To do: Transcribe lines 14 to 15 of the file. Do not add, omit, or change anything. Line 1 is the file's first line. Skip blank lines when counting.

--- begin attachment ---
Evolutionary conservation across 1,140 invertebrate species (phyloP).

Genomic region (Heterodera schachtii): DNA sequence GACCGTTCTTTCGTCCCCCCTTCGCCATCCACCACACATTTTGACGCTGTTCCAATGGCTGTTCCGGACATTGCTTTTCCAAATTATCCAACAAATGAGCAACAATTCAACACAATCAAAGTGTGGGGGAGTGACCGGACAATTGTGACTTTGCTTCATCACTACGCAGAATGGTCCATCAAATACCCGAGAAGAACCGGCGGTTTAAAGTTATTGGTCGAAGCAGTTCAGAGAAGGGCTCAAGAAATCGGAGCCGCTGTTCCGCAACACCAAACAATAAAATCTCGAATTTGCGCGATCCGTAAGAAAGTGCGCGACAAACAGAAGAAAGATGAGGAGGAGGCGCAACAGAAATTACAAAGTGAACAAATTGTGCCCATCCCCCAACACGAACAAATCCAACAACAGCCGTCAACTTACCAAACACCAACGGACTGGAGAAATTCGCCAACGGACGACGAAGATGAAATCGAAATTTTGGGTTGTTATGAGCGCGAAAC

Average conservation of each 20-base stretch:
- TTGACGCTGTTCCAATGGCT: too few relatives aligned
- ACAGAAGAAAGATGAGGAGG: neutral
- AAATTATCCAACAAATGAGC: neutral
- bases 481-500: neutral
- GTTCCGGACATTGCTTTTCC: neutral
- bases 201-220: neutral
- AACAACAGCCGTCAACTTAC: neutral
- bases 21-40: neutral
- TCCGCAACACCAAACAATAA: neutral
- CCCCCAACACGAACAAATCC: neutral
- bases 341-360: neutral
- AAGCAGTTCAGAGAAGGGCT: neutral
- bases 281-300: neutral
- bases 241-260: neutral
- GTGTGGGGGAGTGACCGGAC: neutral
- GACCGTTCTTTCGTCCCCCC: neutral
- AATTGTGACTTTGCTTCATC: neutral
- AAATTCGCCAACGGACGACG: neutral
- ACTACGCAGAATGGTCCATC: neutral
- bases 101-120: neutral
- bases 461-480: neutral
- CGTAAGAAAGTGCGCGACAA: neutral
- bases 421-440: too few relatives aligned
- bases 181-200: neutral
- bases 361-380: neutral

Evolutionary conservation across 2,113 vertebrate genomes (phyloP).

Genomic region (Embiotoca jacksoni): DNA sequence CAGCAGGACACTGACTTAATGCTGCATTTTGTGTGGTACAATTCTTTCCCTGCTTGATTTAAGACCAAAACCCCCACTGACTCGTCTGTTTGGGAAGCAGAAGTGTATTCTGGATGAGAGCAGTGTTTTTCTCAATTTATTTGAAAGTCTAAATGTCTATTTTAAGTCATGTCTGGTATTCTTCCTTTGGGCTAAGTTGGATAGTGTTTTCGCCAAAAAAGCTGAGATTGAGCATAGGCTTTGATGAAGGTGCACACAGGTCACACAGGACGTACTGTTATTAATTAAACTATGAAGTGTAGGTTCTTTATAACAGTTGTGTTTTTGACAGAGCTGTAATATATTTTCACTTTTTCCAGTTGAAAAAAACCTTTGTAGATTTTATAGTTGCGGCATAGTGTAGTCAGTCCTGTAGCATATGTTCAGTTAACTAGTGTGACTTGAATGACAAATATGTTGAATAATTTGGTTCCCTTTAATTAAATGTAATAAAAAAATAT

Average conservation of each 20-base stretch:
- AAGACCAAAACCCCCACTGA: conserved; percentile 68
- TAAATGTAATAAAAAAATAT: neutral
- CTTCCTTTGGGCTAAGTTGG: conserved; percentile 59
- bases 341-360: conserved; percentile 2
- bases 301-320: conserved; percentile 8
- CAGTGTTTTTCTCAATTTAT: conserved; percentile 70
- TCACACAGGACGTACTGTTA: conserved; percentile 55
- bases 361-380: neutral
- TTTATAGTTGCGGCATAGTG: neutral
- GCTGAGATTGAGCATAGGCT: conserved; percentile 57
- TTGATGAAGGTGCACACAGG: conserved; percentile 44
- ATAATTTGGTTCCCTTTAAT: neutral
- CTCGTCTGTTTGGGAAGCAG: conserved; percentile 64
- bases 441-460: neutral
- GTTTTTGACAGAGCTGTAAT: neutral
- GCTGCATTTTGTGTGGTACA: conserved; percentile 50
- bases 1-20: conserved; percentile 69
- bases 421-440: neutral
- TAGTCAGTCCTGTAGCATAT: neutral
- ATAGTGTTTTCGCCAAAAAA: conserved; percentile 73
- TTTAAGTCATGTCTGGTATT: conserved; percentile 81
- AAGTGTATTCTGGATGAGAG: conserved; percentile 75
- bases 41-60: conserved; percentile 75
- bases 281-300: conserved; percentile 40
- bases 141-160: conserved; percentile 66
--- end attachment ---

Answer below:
- bases 341-360: neutral
- AAGCAGTTCAGAGAAGGGCT: neutral